Douglas DC-8-10/20/30/40/50

  • CountryUnited States of America
  • TypeMedium to long range airliner and freighter
  • PowerplantsSeries 50 - Four 80.1kN (18,000lb) Pratt & Whitney JT3D-3 turbofans.
  • PerformanceSeries 50 - Max cruising speed 933km/h (504kt). Range with max payload 9205km (4970nm), max range 11,260km (6078nm).
  • WeightsSeries 50 - Operating empty 60,020kg (132,325lb), max takeoff 147,415kg (325,000lb).
  • DimentionsWing span 43.41m (142ft 5in), length 45.87m (150ft 6in), height 12.91m (42ft 4in). Wing area 257.6m2 (2773sq ft) on early aircraft, 266.5m2 (2868sq ft) on later aircraft.
  • CapacityFlightcrew of three. Mixed class seating for 132, typical all economy seating for 144, or up to 179 in high density single class layout. A number of aircraft are converted for VIP/executive use. Freighter versions can carry approximately 15 tonnes (34,000lb) of cargo consisting of pallets or containers.
  • Production295 Series 10, 20, 30, 40 and 50 DC-8s built between the late 1950s and 1968. Approximately 25 series DC-8-50s were still in commercial service in 2002.

The prominent DC-8 was Douglas' first fly fueled aerial shuttle, and the USA's second effective plane controlled transport behind the Boeing 707.

Notwithstanding its solid hang on the world carrier advertise in the early 1950s, and the presence of the plane controlled De Havilland Comet in 1949, Douglas moved carefully into the field of plane fueled transports, a choice which was to cost it beyond a reasonable doubt in lost potential deals over the accompanying decades.

Douglas declared it was creating the plane fueled DC-8 carrier in June 1955, a year after the first flight of the Boeing Model 367-80, the 707 forerunner. The principal DC-8 flew on May 30 1958, five prior months the 707 entered administration with Pan Am. A coordinated flight test project including nine flying machine prompted accreditation being granted on August 31 1959. Passage into business administration with dispatch clients United and Delta was on September 18 that year.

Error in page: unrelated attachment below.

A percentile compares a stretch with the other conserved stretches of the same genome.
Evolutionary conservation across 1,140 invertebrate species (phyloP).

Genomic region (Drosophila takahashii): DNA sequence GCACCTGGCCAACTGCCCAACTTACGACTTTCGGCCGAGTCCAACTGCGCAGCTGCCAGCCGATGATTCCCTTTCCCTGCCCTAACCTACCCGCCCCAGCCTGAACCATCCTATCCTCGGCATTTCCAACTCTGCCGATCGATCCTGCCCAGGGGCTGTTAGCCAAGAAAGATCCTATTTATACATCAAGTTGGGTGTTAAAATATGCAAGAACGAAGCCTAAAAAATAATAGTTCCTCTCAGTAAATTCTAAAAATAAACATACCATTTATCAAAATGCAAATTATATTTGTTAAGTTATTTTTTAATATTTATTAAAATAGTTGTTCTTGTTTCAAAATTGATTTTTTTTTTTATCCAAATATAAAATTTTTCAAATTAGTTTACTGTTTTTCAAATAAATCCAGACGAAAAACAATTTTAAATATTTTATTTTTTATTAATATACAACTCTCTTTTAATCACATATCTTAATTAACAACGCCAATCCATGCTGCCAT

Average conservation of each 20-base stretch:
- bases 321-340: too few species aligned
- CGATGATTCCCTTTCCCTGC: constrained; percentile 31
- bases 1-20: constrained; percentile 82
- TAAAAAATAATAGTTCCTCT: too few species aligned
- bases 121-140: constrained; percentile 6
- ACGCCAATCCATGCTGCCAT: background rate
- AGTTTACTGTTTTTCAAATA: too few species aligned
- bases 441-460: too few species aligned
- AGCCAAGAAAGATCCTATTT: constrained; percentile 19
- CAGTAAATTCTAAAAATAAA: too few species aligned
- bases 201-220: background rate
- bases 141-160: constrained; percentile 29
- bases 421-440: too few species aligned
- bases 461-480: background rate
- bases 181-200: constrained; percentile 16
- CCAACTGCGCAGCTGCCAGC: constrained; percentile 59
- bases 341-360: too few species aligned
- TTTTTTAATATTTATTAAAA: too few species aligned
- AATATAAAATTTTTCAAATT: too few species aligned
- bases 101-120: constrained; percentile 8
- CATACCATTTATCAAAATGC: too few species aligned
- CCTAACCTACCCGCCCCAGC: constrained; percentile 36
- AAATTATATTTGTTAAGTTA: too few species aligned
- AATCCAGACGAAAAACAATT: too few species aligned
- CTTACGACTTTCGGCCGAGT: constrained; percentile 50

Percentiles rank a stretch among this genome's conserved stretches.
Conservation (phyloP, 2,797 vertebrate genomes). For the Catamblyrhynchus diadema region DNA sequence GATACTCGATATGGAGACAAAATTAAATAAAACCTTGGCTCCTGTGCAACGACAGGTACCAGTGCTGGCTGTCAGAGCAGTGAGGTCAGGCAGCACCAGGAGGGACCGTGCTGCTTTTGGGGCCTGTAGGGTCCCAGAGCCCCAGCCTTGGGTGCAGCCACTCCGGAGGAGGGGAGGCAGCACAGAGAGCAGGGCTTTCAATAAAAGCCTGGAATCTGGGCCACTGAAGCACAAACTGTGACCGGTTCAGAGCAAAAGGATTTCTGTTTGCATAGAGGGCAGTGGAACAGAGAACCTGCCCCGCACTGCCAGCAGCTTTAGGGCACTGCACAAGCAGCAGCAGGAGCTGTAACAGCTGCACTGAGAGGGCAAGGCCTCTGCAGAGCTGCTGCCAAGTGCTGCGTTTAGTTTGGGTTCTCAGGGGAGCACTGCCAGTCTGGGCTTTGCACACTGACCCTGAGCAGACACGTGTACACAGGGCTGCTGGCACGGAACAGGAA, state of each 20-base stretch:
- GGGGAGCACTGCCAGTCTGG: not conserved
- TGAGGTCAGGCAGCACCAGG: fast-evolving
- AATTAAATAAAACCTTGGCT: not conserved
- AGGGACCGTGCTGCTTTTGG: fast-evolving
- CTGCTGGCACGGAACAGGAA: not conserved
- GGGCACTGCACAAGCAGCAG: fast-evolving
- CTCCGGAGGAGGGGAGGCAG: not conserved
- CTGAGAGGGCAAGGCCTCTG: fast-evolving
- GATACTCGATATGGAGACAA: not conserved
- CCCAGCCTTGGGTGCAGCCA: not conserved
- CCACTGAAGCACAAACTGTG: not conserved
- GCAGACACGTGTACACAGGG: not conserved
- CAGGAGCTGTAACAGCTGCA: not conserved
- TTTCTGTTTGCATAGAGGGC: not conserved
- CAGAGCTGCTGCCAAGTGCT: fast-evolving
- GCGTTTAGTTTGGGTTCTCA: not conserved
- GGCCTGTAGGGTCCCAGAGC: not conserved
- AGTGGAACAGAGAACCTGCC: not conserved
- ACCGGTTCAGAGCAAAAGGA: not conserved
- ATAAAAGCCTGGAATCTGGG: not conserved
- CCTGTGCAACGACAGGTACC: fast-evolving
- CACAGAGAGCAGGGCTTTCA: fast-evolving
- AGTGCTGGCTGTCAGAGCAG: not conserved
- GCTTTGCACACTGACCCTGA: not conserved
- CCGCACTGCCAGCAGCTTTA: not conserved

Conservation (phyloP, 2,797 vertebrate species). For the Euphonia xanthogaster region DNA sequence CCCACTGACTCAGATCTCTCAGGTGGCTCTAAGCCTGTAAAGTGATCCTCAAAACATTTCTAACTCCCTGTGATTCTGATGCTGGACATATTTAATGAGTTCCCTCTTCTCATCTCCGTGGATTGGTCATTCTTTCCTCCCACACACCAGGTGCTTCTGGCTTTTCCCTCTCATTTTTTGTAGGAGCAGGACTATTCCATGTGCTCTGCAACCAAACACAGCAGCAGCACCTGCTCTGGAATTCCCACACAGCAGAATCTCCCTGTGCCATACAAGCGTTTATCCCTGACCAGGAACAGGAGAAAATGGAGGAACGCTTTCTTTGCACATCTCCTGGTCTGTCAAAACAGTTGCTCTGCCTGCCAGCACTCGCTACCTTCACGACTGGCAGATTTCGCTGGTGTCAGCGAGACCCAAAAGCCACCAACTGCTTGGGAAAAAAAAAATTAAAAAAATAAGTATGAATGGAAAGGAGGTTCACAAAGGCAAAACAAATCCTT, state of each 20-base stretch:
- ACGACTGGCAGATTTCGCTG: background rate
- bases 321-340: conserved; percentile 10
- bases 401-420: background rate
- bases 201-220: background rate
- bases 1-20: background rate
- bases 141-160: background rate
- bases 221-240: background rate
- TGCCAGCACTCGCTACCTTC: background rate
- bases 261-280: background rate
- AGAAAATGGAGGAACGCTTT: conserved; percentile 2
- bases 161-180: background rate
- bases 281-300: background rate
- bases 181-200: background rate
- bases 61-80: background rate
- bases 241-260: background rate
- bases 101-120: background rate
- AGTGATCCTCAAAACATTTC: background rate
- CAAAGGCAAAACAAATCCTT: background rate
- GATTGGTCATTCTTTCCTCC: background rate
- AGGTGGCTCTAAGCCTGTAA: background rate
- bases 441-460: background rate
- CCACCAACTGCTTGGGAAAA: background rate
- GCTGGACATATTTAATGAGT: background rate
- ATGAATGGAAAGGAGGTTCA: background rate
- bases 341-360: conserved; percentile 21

Lamentably for Douglas, the prior accessibility of the 707 implied that introductory offers of the DC-8 were moderately moderate. In any case, the rise of Douglas' outline had officially constrained Boeing to extend the fuselage width of the 707, and dissimilar to the Boeing the DC-8 was offered in local and intercontinental variants from the begin.

Adaptations of the beginning short fuselage DC-8 were: the Series 10, the introductory local rendition with 60.1kn (13,500lb) P&w Jt3c-6 turbojets - 28 were constructed for Delta and United; the comparative Series 20 yet with all the more capable 74.7kn (16,800lb) Jt4a-9 turbojets; the intercontinental Series 30 and Series 40, controlled by Jt4a-11s or Rolls-Royce Conways separately; and the Series 50, maybe the authoritative short fuselage model and an immediate contender to the 707-320b/C, with 80.1kn (18,000lb) Jt3d-3 turbofans. Convertible 50cf and unadulterated cargo 50af Jet Trader variants were additionally offered, while others were in this way changed over to vessels.

The short fuselage DC-8s were supplanted in creation by the significantly bigger extended DC-8 Super Sixty arrangement.

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